When doctors describe lumps and bumps inconsistently, look to the definitive diagnosis for clarity. Coding lesions, masses, and tumors can be tricky because some providers use these three terms interchangeably in the same operative note. By the time youve finished reading the note, you don’t know what type of lump or bump you’re coding. That’s ...
In Coding
Apr 21st, 2019
To select an appropriate code for excision of a benign (11400-11471) or malignant (11600-11646) skin lesion, you must determine the lesion’s diameter at its widest point, and add double the width of the narrowest margin (the portion of healthy tissue around the lesion also excised). In the interest of both clinical and coding accuracy, providers should ...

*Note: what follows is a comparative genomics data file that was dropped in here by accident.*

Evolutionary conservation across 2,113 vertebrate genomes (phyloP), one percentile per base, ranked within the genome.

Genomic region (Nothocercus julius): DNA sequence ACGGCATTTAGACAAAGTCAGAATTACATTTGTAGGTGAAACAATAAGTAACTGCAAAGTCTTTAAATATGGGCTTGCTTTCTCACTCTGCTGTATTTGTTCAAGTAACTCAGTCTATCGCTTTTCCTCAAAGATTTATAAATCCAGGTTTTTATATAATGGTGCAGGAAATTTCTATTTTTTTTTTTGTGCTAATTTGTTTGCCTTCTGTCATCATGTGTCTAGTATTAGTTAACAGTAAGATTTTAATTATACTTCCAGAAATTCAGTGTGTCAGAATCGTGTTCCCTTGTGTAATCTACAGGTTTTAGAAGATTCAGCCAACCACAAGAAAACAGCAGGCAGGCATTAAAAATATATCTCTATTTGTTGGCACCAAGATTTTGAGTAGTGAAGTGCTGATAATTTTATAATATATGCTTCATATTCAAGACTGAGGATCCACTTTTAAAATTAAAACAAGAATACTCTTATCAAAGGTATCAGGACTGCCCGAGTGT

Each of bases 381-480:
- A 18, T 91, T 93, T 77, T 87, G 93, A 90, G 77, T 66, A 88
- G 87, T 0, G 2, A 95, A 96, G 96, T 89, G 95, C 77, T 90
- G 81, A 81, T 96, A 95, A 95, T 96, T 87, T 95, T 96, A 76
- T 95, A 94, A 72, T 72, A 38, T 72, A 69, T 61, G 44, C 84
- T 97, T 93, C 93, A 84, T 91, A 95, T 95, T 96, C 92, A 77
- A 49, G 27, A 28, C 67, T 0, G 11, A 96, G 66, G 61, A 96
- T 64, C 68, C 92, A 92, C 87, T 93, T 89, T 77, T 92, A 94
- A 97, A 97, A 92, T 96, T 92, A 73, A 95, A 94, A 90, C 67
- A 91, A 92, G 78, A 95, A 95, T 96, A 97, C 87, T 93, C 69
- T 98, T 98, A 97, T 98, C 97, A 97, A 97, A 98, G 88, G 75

Oct 1st, 2012
By Wendy Grant, CPC There is no quick way to code an operative (op) report. You must read and reread—think dissection—to be sure your coding reflects all the procedures and diagnoses performed. Code from the Body of the Report To code only the “preoperative diagnosis, postoperative diagnosis, and operation performed,” listed at the beginning of ...
In Billing
Jan 20th, 2009
On Jan. 6 the Centers for Medicare & Medicaid Services (CMS) proposed a national coverage determination (NCD) broadening initial diagnostic testing with positron emission tomography (PET) scans for many Medicare beneficiaries’ cancer treatment. Comment on CMS PET Scan Expansion was last modified: July 5th, 2011 by admin aapc...
Jan 1st, 2009
By Jennifer Swindle, CPC, CEMC, CFPC, RHIT, CCS-P, CCP-P There are many minor skin procedures performed in the medical office. It’s critical for coders and physicians to communicate effectively so documentation is clear and concise, coding is accurate, and reimbursement is appropriate. Biopsies, excisions of both benign and malignant lesions, destruction of pre-malignant and benign ...